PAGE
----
Is there an ideal time to go to bed every night if you want to dodge heart disease?
Apparently there is, claims a new study that found hitting the sack between 10 and 11 p.m. may be the ideal time to cut the risk for cardiovascular trouble.
The finding may be worth heeding, since the researchers also found that going to sleep before 10 p.m. or at midnight or later might raise the risk for heart disease by nearly 25%. The raised risk may be traced to the altering of the body’s circadian rhythm — its internal clock, the study authors said.
“The circadian system controls daily behavioral and physiological rhythms. Disruption to the circadian rhythm has wide-ranging implications, resulting in poorer cognitive performance and increased risk for various physical and mental health conditions, including cardiovascular disorders,” said lead researcher David Plans. He is a senior lecturer in organizational neuroscience at the University of Exeter, in England.
The central clock in the brain controls the circadian rhythm throughout the body. This central clock is calibrated by exposure to light, particularly morning light, which is detected by receptors in the eyes, Plans explained.
“When this morning light is detected, the clock is recalibrated. Therefore, if a person goes to sleep very late, they might oversleep and miss this critical period of morning light,” he explained. “If this occurs over an extended period of time, the circadian rhythm will become disrupted. As a result, there will be effects on other behavioral and physiological rhythms, which can be detrimental to health.”
Plans cautioned, however, that this study can’t prove that the time one goes to sleep causes heart disease, but it might, if confirmed, be a possible risk factor.
Dr. Harly Greenberg, chief of the division of pulmonary, critical care and sleep medicine at Northwell Health in New Hyde Park, N.Y., was not involved with the study but commented on the findings. He said, “These results highlight the importance of the body’s circadian rhythm and adds to the growing evidence showing increased health risks — including obesity, diabetes, hypertension, cardiovascular disease and even cancer — when our daily schedules are misaligned with our circadian rhythm.”
For the study, Plans and his colleagues collected data on more than 88,000 men and women, average age 61, recruited between 2006 and 2010.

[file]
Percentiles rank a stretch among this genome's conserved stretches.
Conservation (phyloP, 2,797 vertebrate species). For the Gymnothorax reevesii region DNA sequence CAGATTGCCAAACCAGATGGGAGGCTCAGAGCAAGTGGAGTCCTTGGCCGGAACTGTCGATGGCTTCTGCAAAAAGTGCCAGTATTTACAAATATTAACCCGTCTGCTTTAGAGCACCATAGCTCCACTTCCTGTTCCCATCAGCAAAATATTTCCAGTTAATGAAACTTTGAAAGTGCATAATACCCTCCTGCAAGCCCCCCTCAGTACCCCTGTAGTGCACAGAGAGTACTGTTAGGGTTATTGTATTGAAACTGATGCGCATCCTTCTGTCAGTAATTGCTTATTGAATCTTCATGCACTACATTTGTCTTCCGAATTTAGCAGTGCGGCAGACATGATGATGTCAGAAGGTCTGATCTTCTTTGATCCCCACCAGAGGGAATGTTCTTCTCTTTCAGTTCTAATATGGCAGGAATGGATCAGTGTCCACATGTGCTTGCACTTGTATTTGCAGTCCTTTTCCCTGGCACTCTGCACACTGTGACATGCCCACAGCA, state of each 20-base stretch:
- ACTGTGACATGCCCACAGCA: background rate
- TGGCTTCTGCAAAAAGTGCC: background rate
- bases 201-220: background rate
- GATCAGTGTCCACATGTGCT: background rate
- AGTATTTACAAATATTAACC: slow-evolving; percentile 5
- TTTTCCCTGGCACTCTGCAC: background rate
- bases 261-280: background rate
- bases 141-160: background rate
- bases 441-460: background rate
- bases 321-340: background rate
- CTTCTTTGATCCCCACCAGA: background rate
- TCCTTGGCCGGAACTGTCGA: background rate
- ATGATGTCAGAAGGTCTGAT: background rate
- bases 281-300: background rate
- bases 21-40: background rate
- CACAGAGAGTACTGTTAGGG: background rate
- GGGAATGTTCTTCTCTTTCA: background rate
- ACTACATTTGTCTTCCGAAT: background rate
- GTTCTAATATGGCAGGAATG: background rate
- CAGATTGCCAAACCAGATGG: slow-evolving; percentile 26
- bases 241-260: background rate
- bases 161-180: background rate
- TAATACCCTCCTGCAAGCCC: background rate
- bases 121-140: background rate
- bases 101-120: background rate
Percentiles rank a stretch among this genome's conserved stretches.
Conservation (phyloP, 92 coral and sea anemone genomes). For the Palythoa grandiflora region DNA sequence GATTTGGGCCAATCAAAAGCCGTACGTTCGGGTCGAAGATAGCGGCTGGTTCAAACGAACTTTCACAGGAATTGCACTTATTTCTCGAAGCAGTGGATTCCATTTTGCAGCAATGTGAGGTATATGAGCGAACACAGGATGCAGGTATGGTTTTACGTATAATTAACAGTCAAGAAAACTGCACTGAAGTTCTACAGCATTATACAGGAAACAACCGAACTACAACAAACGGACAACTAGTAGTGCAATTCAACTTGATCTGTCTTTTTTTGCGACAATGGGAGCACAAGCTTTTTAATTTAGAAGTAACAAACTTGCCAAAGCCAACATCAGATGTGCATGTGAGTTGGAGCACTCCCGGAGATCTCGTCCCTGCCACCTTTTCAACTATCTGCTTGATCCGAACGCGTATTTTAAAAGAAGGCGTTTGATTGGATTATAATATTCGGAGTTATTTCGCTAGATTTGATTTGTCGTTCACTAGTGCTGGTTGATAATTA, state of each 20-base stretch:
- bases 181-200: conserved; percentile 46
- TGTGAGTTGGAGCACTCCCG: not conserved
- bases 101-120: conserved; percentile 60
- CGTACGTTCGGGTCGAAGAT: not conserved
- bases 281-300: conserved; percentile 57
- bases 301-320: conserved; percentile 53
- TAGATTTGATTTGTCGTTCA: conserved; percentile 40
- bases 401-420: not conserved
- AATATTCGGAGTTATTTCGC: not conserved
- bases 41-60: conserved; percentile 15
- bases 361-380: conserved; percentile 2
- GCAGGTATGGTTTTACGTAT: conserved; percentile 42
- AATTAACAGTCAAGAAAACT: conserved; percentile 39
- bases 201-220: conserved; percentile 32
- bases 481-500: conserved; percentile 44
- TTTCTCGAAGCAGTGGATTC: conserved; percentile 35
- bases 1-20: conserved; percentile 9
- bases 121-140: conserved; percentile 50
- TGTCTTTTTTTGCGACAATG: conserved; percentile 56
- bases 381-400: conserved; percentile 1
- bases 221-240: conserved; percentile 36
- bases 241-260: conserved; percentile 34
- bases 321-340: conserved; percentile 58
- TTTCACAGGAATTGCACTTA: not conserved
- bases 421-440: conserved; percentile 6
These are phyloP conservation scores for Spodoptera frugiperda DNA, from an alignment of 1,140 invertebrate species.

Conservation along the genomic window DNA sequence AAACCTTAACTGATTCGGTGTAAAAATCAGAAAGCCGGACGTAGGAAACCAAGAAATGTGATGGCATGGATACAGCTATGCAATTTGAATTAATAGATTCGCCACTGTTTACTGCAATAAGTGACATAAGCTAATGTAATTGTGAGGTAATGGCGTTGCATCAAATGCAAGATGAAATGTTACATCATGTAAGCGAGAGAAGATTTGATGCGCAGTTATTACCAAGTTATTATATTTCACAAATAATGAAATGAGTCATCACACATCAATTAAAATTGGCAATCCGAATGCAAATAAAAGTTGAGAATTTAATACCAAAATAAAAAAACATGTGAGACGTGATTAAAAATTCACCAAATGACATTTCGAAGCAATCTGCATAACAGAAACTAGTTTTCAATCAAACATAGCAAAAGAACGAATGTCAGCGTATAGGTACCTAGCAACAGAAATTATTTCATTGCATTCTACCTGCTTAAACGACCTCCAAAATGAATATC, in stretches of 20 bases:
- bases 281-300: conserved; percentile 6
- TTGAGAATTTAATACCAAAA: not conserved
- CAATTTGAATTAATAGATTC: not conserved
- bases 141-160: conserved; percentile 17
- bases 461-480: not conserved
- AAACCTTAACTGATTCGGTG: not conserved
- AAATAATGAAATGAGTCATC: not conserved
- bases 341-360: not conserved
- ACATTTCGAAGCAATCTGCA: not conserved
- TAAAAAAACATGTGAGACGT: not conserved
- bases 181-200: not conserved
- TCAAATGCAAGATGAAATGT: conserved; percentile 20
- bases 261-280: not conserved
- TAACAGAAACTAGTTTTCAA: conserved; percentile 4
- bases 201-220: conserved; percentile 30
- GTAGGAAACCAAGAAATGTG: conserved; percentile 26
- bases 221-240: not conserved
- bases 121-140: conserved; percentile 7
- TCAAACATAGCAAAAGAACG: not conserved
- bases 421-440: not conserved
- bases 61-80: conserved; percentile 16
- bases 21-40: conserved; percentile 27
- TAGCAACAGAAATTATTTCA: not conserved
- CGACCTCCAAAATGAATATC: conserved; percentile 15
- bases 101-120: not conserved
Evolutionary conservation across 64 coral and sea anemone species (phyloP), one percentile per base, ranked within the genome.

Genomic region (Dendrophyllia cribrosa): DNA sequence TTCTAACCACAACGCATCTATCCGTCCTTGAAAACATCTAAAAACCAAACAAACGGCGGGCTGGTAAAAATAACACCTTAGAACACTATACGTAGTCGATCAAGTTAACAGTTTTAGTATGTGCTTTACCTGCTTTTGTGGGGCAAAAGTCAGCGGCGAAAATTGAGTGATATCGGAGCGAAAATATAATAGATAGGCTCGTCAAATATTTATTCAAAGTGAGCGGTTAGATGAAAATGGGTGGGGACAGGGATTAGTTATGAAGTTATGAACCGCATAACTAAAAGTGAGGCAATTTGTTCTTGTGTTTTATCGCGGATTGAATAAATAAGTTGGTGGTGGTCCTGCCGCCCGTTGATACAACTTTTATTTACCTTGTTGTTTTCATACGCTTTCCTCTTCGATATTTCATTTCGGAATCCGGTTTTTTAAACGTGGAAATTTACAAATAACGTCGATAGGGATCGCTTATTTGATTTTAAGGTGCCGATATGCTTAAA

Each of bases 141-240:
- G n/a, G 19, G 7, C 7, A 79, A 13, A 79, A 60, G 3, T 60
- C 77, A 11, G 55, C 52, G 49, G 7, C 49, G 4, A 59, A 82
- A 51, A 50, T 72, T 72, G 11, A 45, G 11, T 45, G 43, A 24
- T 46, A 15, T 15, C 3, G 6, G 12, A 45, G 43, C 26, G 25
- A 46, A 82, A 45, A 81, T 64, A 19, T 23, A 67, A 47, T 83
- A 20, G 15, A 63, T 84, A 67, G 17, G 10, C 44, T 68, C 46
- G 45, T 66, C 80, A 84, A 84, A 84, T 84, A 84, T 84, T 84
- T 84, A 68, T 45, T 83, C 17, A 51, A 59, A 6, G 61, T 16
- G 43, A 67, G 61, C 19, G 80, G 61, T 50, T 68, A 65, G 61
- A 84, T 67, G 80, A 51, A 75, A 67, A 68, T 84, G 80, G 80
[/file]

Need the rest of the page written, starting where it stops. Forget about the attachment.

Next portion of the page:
The researchers had information on when participants went to sleep and woke up over a week by using accelerometers worn on the wrist. Participants also completed questionnaires about lifestyle and health.
Over an average follow-up of nearly six years, 3.6% of the participants developed heart disease. Most of those who developed it went to sleep at midnight or later. People who were least likely to develop cardiovascular disease went to sleep between 10 p.m. and 10:59 p.m., the researchers found.
Those who went to sleep between 11 and 11:59 p.m. had a 12% higher risk, and those who went to sleep before 10 p.m. had a 24% higher risk.
After accounting for gender, the researchers found that the risk was greatest among women. Among men, only going to sleep before 10 p.m. remained significant, the researchers noted.
“We can’t give advice to the public based on our new results, as we’ve identified an association only,” Plans said. “More generally, however, there is good evidence that morning light resets your circadian rhythm, and thus it may be beneficial to practice good sleep hygiene,” he advised.
“Go to sleep at a reasonable hour and wake up early enough to get some outside time in the morning, avoid blue light late at night, no caffeine late in the day, avoid naps after about 4 p.m., use the bedroom only for sleeping, and only go to bed when you feel like you are ready to sleep. But this is advice based on wider evidence from collective research,” Plans said.
Dr. Gregg Fonarow, director of the Ahmanson-UCLA Cardiomyopathy Center in Los Angeles, said, “These findings provide potential insights into how the timing of sleep onset relative to circadian rhythms may influence cardiovascular health. However, further studies are needed, and it remains to be demonstrated whether one changing the time of day they go to sleep would increase or decrease cardiovascular event risk.”
The report was published Nov. 9 in the European Heart Journal — Digital Health.
For more on sleep and heart health, head to the U.S. Centers for Disease Control and Prevention.
SOURCES: David Plans, PhD, senior lecturer, organizational neuroscience, University of Exeter, U.K.; Gregg Fonarow, MD, director, Ahmanson-UCLA Cardiomyopathy Center, Los Angeles; Harly Greenberg, MD, chief, division of pulmonary, critical care and sleep medicine, Northwell Health, New Hyde Park, N.Y.; European Heart Journal — Digital Health, Nov. 9, 2021